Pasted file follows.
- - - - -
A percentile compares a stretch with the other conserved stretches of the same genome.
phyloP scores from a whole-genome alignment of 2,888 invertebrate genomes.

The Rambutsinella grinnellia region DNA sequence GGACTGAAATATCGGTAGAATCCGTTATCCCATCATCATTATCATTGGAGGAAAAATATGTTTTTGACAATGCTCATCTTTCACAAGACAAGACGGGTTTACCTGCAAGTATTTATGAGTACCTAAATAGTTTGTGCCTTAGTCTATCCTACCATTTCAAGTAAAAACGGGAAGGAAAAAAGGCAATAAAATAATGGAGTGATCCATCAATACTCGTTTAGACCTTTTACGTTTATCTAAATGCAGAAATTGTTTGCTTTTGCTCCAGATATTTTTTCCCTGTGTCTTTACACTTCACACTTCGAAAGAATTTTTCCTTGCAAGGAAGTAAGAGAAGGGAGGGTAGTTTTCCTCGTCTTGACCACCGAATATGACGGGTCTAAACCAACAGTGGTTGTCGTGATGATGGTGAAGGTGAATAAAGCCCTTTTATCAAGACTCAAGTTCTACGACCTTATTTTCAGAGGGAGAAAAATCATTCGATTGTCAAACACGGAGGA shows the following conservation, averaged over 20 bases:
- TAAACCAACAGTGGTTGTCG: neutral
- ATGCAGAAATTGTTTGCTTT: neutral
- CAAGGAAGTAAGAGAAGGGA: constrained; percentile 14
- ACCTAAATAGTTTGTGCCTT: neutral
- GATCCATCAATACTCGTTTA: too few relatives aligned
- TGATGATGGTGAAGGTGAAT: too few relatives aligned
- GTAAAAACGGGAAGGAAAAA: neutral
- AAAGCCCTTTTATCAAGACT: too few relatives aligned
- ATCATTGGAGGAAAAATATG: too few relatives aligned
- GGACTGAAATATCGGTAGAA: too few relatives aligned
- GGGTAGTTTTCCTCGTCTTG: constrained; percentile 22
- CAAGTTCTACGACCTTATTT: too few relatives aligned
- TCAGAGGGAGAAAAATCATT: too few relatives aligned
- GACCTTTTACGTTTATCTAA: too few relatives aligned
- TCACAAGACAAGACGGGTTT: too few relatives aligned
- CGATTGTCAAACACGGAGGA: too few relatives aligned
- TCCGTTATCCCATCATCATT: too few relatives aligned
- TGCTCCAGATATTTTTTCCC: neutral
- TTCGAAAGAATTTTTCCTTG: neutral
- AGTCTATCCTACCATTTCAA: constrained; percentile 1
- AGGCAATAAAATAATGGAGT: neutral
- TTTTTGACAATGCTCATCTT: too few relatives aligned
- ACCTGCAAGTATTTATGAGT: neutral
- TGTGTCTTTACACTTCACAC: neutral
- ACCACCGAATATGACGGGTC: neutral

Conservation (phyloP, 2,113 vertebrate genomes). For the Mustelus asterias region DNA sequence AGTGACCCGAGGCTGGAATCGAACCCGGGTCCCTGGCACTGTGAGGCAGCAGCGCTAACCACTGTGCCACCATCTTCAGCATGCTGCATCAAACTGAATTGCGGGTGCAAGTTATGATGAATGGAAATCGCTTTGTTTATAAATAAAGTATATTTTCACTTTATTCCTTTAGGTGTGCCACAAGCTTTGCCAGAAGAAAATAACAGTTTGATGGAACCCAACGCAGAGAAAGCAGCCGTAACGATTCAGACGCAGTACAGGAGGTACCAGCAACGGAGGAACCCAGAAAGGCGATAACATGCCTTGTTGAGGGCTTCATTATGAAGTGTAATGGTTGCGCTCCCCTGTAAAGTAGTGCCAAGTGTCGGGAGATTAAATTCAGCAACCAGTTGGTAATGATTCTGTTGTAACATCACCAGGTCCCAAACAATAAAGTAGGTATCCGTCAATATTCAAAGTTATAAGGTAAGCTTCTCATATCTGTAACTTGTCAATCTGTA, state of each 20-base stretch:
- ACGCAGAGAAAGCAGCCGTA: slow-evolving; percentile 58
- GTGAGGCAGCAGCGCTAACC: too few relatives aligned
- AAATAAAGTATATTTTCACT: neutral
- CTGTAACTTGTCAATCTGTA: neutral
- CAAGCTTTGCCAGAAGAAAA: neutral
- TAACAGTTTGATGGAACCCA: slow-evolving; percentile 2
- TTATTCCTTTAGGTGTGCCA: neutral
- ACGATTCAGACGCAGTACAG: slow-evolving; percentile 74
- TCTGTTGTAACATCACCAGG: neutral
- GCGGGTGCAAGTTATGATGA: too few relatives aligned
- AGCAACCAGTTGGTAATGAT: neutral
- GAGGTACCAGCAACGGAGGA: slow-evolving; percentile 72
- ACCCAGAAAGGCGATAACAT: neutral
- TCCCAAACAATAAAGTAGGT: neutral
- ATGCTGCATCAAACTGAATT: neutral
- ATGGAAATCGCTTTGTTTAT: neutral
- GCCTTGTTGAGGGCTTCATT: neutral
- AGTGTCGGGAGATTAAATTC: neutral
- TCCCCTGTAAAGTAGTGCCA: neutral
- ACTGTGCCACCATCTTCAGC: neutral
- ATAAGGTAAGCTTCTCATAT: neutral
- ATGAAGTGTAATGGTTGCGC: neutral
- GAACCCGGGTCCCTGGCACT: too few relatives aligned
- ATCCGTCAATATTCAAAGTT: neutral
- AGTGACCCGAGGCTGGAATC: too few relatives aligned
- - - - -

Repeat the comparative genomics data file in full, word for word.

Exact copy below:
A percentile compares a stretch with the other conserved stretches of the same genome.
phyloP scores from a whole-genome alignment of 2,888 invertebrate genomes.

The Rambutsinella grinnellia region DNA sequence GGACTGAAATATCGGTAGAATCCGTTATCCCATCATCATTATCATTGGAGGAAAAATATGTTTTTGACAATGCTCATCTTTCACAAGACAAGACGGGTTTACCTGCAAGTATTTATGAGTACCTAAATAGTTTGTGCCTTAGTCTATCCTACCATTTCAAGTAAAAACGGGAAGGAAAAAAGGCAATAAAATAATGGAGTGATCCATCAATACTCGTTTAGACCTTTTACGTTTATCTAAATGCAGAAATTGTTTGCTTTTGCTCCAGATATTTTTTCCCTGTGTCTTTACACTTCACACTTCGAAAGAATTTTTCCTTGCAAGGAAGTAAGAGAAGGGAGGGTAGTTTTCCTCGTCTTGACCACCGAATATGACGGGTCTAAACCAACAGTGGTTGTCGTGATGATGGTGAAGGTGAATAAAGCCCTTTTATCAAGACTCAAGTTCTACGACCTTATTTTCAGAGGGAGAAAAATCATTCGATTGTCAAACACGGAGGA shows the following conservation, averaged over 20 bases:
- TAAACCAACAGTGGTTGTCG: neutral
- ATGCAGAAATTGTTTGCTTT: neutral
- CAAGGAAGTAAGAGAAGGGA: constrained; percentile 14
- ACCTAAATAGTTTGTGCCTT: neutral
- GATCCATCAATACTCGTTTA: too few relatives aligned
- TGATGATGGTGAAGGTGAAT: too few relatives aligned
- GTAAAAACGGGAAGGAAAAA: neutral
- AAAGCCCTTTTATCAAGACT: too few relatives aligned
- ATCATTGGAGGAAAAATATG: too few relatives aligned
- GGACTGAAATATCGGTAGAA: too few relatives aligned
- GGGTAGTTTTCCTCGTCTTG: constrained; percentile 22
- CAAGTTCTACGACCTTATTT: too few relatives aligned
- TCAGAGGGAGAAAAATCATT: too few relatives aligned
- GACCTTTTACGTTTATCTAA: too few relatives aligned
- TCACAAGACAAGACGGGTTT: too few relatives aligned
- CGATTGTCAAACACGGAGGA: too few relatives aligned
- TCCGTTATCCCATCATCATT: too few relatives aligned
- TGCTCCAGATATTTTTTCCC: neutral
- TTCGAAAGAATTTTTCCTTG: neutral
- AGTCTATCCTACCATTTCAA: constrained; percentile 1
- AGGCAATAAAATAATGGAGT: neutral
- TTTTTGACAATGCTCATCTT: too few relatives aligned
- ACCTGCAAGTATTTATGAGT: neutral
- TGTGTCTTTACACTTCACAC: neutral
- ACCACCGAATATGACGGGTC: neutral

Conservation (phyloP, 2,113 vertebrate genomes). For the Mustelus asterias region DNA sequence AGTGACCCGAGGCTGGAATCGAACCCGGGTCCCTGGCACTGTGAGGCAGCAGCGCTAACCACTGTGCCACCATCTTCAGCATGCTGCATCAAACTGAATTGCGGGTGCAAGTTATGATGAATGGAAATCGCTTTGTTTATAAATAAAGTATATTTTCACTTTATTCCTTTAGGTGTGCCACAAGCTTTGCCAGAAGAAAATAACAGTTTGATGGAACCCAACGCAGAGAAAGCAGCCGTAACGATTCAGACGCAGTACAGGAGGTACCAGCAACGGAGGAACCCAGAAAGGCGATAACATGCCTTGTTGAGGGCTTCATTATGAAGTGTAATGGTTGCGCTCCCCTGTAAAGTAGTGCCAAGTGTCGGGAGATTAAATTCAGCAACCAGTTGGTAATGATTCTGTTGTAACATCACCAGGTCCCAAACAATAAAGTAGGTATCCGTCAATATTCAAAGTTATAAGGTAAGCTTCTCATATCTGTAACTTGTCAATCTGTA, state of each 20-base stretch:
- ACGCAGAGAAAGCAGCCGTA: slow-evolving; percentile 58
- GTGAGGCAGCAGCGCTAACC: too few relatives aligned
- AAATAAAGTATATTTTCACT: neutral
- CTGTAACTTGTCAATCTGTA: neutral
- CAAGCTTTGCCAGAAGAAAA: neutral
- TAACAGTTTGATGGAACCCA: slow-evolving; percentile 2
- TTATTCCTTTAGGTGTGCCA: neutral
- ACGATTCAGACGCAGTACAG: slow-evolving; percentile 74
- TCTGTTGTAACATCACCAGG: neutral
- GCGGGTGCAAGTTATGATGA: too few relatives aligned
- AGCAACCAGTTGGTAATGAT: neutral
- GAGGTACCAGCAACGGAGGA: slow-evolving; percentile 72
- ACCCAGAAAGGCGATAACAT: neutral
- TCCCAAACAATAAAGTAGGT: neutral
- ATGCTGCATCAAACTGAATT: neutral
- ATGGAAATCGCTTTGTTTAT: neutral
- GCCTTGTTGAGGGCTTCATT: neutral
- AGTGTCGGGAGATTAAATTC: neutral
- TCCCCTGTAAAGTAGTGCCA: neutral
- ACTGTGCCACCATCTTCAGC: neutral
- ATAAGGTAAGCTTCTCATAT: neutral
- ATGAAGTGTAATGGTTGCGC: neutral
- GAACCCGGGTCCCTGGCACT: too few relatives aligned
- ATCCGTCAATATTCAAAGTT: neutral
- AGTGACCCGAGGCTGGAATC: too few relatives aligned